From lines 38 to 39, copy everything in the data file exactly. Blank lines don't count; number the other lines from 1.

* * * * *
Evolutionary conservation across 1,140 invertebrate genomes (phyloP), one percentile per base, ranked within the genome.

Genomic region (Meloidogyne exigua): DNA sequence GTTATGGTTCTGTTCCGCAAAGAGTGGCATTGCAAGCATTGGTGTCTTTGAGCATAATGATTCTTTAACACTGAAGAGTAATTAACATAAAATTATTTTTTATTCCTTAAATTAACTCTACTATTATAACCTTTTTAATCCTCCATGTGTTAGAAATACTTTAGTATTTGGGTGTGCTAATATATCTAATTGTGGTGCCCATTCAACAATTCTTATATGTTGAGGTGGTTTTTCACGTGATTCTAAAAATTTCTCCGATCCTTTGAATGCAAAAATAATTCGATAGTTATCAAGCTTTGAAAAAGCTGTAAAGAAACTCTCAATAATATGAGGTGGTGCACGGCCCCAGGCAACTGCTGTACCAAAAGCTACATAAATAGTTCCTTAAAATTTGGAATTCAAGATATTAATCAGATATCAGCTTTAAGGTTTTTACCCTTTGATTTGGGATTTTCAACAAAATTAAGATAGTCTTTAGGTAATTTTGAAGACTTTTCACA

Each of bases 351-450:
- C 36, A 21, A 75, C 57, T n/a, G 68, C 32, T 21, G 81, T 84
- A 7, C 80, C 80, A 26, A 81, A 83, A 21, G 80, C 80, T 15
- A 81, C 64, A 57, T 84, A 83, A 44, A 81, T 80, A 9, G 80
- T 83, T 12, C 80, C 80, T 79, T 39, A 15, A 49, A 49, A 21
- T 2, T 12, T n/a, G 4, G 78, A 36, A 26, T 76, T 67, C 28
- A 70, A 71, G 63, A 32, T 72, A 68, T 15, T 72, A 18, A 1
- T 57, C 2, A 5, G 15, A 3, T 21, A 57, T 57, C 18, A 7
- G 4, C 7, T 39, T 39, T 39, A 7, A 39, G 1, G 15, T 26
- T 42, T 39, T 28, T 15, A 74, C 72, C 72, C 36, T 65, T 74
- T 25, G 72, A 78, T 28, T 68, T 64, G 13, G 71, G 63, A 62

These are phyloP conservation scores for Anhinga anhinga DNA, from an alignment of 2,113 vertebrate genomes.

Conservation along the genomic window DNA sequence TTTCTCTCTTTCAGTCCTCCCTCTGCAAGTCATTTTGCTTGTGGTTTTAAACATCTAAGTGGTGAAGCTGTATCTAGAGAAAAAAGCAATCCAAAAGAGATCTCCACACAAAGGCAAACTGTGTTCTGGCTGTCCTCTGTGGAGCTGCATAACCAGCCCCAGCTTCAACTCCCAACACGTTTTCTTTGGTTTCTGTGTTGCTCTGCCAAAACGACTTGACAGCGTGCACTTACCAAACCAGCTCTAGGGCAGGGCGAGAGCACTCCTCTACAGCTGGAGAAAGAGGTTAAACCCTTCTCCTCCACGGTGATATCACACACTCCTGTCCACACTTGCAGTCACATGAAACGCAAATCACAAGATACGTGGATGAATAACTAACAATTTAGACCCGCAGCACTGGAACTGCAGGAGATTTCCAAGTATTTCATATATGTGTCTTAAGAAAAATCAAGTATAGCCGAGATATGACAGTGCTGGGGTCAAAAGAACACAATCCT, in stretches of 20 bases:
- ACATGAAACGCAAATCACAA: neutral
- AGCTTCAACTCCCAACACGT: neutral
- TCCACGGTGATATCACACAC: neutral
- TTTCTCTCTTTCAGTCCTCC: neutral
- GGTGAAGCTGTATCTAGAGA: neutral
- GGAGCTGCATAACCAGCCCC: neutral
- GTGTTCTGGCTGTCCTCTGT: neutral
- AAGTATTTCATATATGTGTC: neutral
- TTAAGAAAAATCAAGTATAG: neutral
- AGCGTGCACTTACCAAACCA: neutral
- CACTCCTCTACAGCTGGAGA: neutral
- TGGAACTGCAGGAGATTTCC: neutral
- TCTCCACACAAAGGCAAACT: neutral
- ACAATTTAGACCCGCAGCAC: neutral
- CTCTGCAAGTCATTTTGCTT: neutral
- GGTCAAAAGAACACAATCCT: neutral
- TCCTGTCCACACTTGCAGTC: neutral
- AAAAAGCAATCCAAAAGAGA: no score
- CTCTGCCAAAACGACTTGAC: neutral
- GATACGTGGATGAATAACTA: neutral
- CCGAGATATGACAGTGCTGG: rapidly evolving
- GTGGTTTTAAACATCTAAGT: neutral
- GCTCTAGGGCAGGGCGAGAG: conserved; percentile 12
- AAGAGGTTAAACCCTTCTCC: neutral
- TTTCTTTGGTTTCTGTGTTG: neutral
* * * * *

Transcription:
- GCTCTAGGGCAGGGCGAGAG: conserved; percentile 12
- AAGAGGTTAAACCCTTCTCC: neutral